BloodRayne 20th Anniversary: Special Sale and an interview with Terminal Reality CEO

There are games that made such an incredible impact on the gaming community that require special attention. One of them is 2002’s BloodRayne created by Terminal Reality, which today, on October 31st, celebrates its 20th anniversary! Our love for that series made us prepare something special for the birthday of dhampir Rayne and her awesome adventures within the franchise.
Check out our Special Anniversary Sale where you will find all of the BloodRayne titles released by Ziggurat Interactive with discounts up to 40% off. More specifically:
BloodRayne: Terminal Cut - 2020’s remake of an amazing action-adventure horror shooter and the first entry in the series, introducing us to charismatic protagonist Rayne with a -40% deal for the next 48 hours and a 35% discount available for the rest of the Sale.
BloodRayne 2: Terminal Cut - the same remake of a sequel to BloodRayne which expanded on all the best parts of the original game with even more bloody and awesome content with a 35% off deal.
BloodRayne Betrayal: Fresh Bites - 2021’s version of a 2D side-scrolling platform game released in 2011 and set in the original universe with an updated 4K visuals, improved difficulty, and voiced by Laura Bailey and Troy Baker reprising their iconic roles as Rayne and Kagan respectively with a 35% discount.
Offer lasts until November 7th, 2 PM UTC.
And if you want to learn about the series or just reminisce about how awesome they were, make sure to check out our latest blog entry exploring BloodRayne's history.
But that’s not the end of our celebration. Below you’ll find an exclusive Ziggurat Interactive interview with Mark Randel, where he talks about these beloved titles, hindsight of the project, what he is most proud of regarding the games and their legacy.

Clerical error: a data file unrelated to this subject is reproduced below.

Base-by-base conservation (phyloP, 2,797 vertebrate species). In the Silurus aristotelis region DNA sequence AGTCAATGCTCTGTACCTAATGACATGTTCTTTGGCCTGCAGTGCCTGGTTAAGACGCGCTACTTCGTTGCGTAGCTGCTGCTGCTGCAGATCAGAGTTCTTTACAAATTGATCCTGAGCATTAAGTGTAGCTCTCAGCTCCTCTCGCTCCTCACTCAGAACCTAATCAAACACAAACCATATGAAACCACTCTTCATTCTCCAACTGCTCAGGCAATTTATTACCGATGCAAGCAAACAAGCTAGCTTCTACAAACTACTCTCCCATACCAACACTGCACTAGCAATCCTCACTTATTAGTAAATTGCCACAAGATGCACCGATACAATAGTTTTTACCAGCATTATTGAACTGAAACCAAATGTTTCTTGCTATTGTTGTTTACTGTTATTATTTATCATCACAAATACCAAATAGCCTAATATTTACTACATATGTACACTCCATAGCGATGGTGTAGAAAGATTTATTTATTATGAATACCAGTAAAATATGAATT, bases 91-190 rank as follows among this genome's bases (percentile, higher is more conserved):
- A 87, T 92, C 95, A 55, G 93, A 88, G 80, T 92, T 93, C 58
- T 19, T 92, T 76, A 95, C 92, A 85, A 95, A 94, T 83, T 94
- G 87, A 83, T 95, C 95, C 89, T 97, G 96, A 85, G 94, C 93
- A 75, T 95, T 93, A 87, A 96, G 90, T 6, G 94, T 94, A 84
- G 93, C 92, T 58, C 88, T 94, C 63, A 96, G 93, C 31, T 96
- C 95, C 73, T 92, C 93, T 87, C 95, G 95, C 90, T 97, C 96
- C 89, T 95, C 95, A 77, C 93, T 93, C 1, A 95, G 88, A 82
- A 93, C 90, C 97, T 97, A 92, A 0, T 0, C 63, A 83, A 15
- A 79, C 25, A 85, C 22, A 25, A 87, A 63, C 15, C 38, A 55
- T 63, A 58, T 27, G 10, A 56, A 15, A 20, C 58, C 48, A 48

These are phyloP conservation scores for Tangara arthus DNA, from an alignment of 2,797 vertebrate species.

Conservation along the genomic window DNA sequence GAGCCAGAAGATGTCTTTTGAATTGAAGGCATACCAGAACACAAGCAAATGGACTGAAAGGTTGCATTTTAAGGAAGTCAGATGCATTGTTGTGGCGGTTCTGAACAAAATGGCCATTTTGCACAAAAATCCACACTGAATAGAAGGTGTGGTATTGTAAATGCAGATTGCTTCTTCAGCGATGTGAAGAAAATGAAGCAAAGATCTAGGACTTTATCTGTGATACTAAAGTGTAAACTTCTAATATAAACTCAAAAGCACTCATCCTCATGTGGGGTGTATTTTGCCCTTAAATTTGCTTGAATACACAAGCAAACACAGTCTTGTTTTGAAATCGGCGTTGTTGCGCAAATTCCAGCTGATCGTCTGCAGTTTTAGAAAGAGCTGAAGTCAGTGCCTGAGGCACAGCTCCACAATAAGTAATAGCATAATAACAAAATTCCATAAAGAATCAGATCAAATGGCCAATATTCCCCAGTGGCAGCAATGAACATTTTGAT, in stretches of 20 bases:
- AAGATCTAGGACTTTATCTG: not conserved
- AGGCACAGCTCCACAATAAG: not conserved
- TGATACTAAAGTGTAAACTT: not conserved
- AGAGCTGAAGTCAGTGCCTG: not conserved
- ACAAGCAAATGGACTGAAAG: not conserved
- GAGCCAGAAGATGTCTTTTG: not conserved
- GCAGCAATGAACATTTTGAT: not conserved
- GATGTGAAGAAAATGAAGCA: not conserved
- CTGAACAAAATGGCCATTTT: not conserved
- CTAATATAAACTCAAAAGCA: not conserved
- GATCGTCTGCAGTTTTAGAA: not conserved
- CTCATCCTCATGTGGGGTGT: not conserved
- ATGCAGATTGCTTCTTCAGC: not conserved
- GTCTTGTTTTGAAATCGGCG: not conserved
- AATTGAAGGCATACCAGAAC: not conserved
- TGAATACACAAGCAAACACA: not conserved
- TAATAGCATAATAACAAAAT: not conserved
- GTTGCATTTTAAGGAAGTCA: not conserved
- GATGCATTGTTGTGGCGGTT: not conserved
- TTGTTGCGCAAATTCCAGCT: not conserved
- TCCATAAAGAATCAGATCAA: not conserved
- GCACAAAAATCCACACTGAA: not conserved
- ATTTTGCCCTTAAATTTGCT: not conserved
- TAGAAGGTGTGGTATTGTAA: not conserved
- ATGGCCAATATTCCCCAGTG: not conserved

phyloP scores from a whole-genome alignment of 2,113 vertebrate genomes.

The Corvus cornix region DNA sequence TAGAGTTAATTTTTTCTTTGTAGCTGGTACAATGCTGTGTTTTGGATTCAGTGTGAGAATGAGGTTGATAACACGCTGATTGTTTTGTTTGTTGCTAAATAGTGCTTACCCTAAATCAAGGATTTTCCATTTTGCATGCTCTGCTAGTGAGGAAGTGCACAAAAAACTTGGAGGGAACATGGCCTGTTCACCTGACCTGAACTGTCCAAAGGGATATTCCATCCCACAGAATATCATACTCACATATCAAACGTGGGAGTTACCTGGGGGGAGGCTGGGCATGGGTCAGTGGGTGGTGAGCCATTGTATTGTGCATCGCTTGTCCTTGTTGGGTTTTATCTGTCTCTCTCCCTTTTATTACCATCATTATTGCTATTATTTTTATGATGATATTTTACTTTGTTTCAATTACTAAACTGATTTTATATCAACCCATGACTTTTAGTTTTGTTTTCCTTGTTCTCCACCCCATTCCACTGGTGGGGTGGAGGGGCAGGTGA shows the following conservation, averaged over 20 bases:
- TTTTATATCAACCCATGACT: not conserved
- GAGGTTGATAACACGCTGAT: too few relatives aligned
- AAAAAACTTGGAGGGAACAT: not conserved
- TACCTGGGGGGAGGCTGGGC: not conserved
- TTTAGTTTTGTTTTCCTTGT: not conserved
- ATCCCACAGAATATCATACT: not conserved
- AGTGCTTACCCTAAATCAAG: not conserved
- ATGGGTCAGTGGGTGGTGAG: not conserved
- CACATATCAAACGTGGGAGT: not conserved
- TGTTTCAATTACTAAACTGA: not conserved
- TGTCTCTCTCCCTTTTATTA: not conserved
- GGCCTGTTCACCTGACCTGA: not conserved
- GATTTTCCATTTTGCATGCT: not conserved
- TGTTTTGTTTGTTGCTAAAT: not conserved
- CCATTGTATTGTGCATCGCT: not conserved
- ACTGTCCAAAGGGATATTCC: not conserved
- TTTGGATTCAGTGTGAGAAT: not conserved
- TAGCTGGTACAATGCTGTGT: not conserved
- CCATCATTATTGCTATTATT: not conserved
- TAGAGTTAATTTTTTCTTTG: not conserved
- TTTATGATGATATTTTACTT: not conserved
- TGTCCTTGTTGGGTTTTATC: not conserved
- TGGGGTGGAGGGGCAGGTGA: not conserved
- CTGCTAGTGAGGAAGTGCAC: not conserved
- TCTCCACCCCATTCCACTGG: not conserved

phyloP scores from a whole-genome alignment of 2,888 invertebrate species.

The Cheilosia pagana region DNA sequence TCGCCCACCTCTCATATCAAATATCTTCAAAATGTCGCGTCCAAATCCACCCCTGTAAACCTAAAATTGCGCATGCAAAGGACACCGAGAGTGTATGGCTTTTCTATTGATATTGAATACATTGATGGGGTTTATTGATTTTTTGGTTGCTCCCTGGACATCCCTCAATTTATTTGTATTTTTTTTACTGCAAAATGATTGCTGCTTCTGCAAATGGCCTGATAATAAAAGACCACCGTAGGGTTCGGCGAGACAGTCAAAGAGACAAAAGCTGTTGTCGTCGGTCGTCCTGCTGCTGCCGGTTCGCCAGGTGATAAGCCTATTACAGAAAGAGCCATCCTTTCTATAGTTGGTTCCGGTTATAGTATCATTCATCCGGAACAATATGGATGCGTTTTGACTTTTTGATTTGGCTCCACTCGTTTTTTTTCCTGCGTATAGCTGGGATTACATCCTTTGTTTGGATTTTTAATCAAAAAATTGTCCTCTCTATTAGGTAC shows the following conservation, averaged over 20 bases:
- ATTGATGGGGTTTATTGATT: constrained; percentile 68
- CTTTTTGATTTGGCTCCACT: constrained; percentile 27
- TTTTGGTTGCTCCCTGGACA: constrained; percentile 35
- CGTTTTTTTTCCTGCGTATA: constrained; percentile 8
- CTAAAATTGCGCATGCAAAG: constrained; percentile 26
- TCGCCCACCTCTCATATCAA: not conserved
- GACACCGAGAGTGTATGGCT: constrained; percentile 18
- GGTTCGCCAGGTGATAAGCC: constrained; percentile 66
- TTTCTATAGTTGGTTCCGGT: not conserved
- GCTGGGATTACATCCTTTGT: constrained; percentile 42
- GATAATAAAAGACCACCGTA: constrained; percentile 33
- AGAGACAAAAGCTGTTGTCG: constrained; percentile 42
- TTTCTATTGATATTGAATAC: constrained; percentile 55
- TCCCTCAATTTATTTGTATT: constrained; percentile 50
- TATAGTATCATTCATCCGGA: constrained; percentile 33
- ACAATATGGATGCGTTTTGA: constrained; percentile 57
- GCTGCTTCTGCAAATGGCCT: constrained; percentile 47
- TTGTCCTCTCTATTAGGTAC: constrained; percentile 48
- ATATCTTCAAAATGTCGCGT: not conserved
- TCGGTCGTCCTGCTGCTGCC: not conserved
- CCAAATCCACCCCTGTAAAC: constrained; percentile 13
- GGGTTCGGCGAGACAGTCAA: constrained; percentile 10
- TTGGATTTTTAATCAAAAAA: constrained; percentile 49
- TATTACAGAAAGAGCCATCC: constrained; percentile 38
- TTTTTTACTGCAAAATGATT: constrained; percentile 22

Behind the Bloodshed: BloodRayne 20th Anniversary
Terminal Reality & the Legacy of Rayne
Mark Randel is the CEO of the well-renowned studio, Terminal Reality, known for titles such as BloodRayne, Terminal Velocity, Nocturne, and many more since their inception in 1994. It was our pleasure to touch base with Mark about his experience creating and revamping the bloody legacy of Rayne over the last 20 years.
What was it like bringing BloodRayne to life in 2002? Did you know you were giving life to one of the sexiest femme fatales in video games?
We did not know at the time, of course, that people would still be playing BloodRayne 20 years later. It is amazing to see the devoted fan base still after all these years.
Did you know you were making a beloved cult classic back in 2002? In hindsight, do you think that would've changed your perspective on the project or decisions you made?
Part of making a cult classic is not knowing you are making a cult classic, you are just making something you like to play. If you have the pressure on you to create art and a certain style of game, say from multiple studio executives (you know who you are), sometimes it doesn't come out as well as it should. When you are free to create art, you get art and something that holds up over time.
Can you talk a little bit about what it was like being able to bring the original BloodRayne project to life? And what were some opportunities you tried to take advantage of when making BloodRayne 2?
BloodRayne built on the success of the Nocturne game, a lot of the same team continued to work together, so the team was used to each other’s styles. For BloodRayne 2, we knew we had a successful game in the original, and that helped us create a larger and more detailed game world than the first one. We were lucky to have a publisher at the time who valued our team and let us take the games in our own creative direction.
What is it like to look back and see the impact of BloodRayne over the last 20 years?
It is pretty incredible to type “BloodRayne” into Reddit or Google and see what comes up. Before we started on the Terminal Cut versions you would always see someone who had a recent playthrough of it or of some cosplay of the game. Now you also see a whole new generation of people who have fallen in love with it too.